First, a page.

The Role of Newbies in the Boardroom

 

Not-for-profit organisations are increasingly looking for a younger presence in the boardroom for the digital skill sets and perspective they can bring to emerging areas of board oversight, including strategy, digital marketing and online fundraising.

 

Changing a board’s demographics and traditions comes with risks as less experienced directors often require more training and resources early in their tenure to better understand and fill their roles. Often boards pair new members with experienced directors who serve as coaches during the transition.

 

Getting that first appointment is hard as many boards still are reluctant to appoint executives who don’t have a track record. It can take a few years to land your first board appointment. Often strong recommendations from experienced directors helps. As the average age of directors is around 58-60 years old, turnover remains low. If your board wants a fresh perspective and be challenged then appointing a newbie to the board may be the answer.

 

Over the next 5 years, board dynamics will change as we will see increasingly diverse boards which, in some cases, may lead to more challenge and debate around the board table. It will be important for board members to be open to this challenge and to work as a team to look for the best outcome for the organisation. Boards will need to work harder to avoid becoming compliance focussed, looking for ways to manage compliance whilst ensuring equal or greater attention on the other aspects of their role to ensure they continue to add value to the organisation.

 

Market dynamics will also change moving forward, which will require boards to correspondingly change. It is fair to assume that technology innovation will continue to increase the pace of globalisation which provides exciting opportunities for companies to more readily access much bigger markets. However, boards will need to regularly review their composition to ensure that they have the international expertise and understanding of the risks associated with globalisation and increased competition if they are to succeed.

 

Some of the most important skills that a director can have are an enquiring mind, the courage to question and an ability to analyse information quickly to identify possible issues. These are the skills that we need to be encouraging in workplaces and educational institutions if we are to give future directors the best grounding for the role. I suspect that we will also need to encourage future directors not to be scared off by the sense of increasing liability around the role of a director.

 

It will continue to be an individual’s own personal network that will heavily influence the professional opportunities that come their way. For example, executives who aspire to directorships, need to not only be able to demonstrate successful growth and enhanced productivity in their executive role but they also need to work hard to build and nurture their professional network so that they will be recommended for a board position.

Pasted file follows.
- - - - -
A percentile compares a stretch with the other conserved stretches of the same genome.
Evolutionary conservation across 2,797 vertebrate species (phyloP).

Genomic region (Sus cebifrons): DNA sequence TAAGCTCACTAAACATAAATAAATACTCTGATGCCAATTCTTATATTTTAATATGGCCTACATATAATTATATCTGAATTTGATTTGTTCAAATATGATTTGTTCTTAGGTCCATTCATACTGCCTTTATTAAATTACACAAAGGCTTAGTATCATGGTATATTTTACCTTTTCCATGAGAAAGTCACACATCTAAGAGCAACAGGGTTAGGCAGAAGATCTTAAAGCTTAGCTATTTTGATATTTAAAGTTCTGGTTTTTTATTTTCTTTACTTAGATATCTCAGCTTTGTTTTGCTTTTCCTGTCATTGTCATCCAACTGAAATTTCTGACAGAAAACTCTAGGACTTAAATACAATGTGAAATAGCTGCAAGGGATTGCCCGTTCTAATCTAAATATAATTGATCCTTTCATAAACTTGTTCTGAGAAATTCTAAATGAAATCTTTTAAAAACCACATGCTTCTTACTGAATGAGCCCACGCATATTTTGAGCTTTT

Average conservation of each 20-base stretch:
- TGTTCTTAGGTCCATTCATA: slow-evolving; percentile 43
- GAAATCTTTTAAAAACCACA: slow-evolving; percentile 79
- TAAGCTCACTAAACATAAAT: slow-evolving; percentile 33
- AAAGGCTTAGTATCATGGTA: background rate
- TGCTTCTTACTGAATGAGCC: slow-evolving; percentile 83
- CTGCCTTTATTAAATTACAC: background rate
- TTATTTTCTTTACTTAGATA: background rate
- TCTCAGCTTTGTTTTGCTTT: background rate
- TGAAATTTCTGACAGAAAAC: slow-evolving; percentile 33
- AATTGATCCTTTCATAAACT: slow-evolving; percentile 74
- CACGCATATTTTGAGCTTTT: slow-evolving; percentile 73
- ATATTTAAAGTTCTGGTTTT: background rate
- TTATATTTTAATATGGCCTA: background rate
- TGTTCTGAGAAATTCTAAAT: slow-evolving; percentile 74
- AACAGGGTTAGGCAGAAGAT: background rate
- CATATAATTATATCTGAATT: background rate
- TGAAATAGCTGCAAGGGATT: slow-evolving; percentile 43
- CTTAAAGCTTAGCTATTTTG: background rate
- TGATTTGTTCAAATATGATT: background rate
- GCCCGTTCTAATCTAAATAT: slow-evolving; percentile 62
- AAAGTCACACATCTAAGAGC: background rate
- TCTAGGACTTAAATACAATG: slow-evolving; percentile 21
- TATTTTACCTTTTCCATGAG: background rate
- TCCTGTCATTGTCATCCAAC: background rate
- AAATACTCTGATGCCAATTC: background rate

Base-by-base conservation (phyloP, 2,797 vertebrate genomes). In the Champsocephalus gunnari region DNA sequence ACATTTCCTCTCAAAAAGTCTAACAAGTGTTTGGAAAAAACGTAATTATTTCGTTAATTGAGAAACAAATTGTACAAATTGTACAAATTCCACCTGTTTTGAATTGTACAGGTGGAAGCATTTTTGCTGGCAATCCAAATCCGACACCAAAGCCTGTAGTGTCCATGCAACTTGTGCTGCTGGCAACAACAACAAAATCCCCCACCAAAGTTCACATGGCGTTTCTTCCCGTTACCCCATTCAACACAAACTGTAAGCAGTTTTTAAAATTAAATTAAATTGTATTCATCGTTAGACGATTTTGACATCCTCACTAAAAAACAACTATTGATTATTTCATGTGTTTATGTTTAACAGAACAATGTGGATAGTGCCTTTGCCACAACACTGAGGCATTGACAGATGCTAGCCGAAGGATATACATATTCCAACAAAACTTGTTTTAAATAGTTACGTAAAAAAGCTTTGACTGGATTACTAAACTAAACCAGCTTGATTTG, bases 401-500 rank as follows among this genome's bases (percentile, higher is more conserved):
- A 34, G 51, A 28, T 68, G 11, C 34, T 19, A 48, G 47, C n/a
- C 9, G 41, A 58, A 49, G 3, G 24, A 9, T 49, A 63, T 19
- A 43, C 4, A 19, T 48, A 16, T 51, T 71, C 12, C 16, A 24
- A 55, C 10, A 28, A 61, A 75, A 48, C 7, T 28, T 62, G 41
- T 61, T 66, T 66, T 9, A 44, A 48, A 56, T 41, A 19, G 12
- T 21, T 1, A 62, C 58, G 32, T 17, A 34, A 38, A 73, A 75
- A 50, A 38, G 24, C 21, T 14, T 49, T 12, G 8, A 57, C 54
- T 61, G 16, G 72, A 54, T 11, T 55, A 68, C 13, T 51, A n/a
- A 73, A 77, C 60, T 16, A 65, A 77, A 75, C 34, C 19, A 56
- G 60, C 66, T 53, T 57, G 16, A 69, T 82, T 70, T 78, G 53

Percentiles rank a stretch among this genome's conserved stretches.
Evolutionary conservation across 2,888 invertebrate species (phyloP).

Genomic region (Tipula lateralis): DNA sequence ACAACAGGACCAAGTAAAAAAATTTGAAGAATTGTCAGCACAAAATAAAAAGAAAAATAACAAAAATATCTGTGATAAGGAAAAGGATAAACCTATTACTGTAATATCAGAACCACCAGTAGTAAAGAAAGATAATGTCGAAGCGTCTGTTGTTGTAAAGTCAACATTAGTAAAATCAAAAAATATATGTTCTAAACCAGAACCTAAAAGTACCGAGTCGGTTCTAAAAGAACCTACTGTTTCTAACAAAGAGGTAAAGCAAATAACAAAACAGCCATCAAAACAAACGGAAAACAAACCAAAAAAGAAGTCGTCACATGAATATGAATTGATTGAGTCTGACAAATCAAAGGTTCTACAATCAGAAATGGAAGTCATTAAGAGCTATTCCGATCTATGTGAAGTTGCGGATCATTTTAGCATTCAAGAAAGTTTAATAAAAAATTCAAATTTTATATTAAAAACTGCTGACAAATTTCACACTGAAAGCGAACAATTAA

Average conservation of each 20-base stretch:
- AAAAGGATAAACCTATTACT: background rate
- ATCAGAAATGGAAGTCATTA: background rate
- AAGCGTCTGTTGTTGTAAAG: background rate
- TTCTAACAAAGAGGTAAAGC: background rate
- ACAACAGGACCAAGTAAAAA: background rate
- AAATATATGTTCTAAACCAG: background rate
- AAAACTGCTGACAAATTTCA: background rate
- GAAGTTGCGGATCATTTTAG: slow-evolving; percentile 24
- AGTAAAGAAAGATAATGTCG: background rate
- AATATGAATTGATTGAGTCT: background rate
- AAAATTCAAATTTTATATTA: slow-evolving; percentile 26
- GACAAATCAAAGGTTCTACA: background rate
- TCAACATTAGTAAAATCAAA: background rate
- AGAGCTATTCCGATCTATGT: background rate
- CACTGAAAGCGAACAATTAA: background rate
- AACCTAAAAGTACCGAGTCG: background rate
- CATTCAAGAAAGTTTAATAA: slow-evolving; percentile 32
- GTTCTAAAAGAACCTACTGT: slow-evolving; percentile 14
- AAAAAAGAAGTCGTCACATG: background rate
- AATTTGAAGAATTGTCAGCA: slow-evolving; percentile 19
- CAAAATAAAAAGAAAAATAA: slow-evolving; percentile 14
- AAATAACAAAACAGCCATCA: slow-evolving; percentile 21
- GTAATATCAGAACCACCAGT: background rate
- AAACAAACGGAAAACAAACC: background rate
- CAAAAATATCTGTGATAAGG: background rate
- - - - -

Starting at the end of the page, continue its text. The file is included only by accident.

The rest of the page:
The idea of diversity of skill-set in the boardroom is pretty much unchallenged now. However, there has definitely been a lot of focus recently on other aspects of diversity – particularly in relation to gender. I think there’s been some good progress as a result of this diversity focus but there is still a way to go and there remain many who resist it. It is important that we don’t see representation by particular groups as an end in itself – the aim is to ensure a diversity of perspectives on issues that come before the board. It’s also important that merit and skill remain foremost in any appointment decision to avoid any charge of tokenism.

 

The Next Generation are also becoming an increasingly vocal group especially the millenials coupled with being a growing consumer group. This perspective may be appropriate for many boards. Some view it as “critical for both strategic development and risk management to open up our board conversations to their perspectives” according to Holly Ransom, CEO of Emergent. She adds that “we’re not talking about handing the reins entirely to millennials (that would undo the whole diversity benefit), but about how the robustness of decision making can be enriched by their education.”

 

Finally, the appointment of a newbie to a board is about change, and embracing change is an obvious way of training the next generation of directors. Now over to a progressive Chair to help lead the way to be open to new value add and fresh perspectives around the boardroom.

Henri Eliot About Henri Eliot

Henri Eliot is Founder and CEO of Board Dynamics. He has had a diverse international career through senior executive and board roles with large and complex organisations including: JP Morgan Chase, Deloitte, PwC and Bank of Montreal. Henri is currently Chairman Balle Bros Group, Trustee Plunket Foundation and President Canada New Zealand Business Council.

Henri is a Chartered Fellow of the Institute of Directors in New Zealand and holds a BA from McGill University, LLB (Hons) from the University of London and MBA from Richmond University. He recently completed a post graduate degree from the University of Cambridge.

Comments

  1. As a newly appointed Board Director, one committed and having broad experience as a country doctor and executive serving in rural and remote regions of Australia, I look forward to making insightful contributions to the continued development and sustained improvement in Healthcare outcomes for individuals and their communities within the Corryong region of Victoria.

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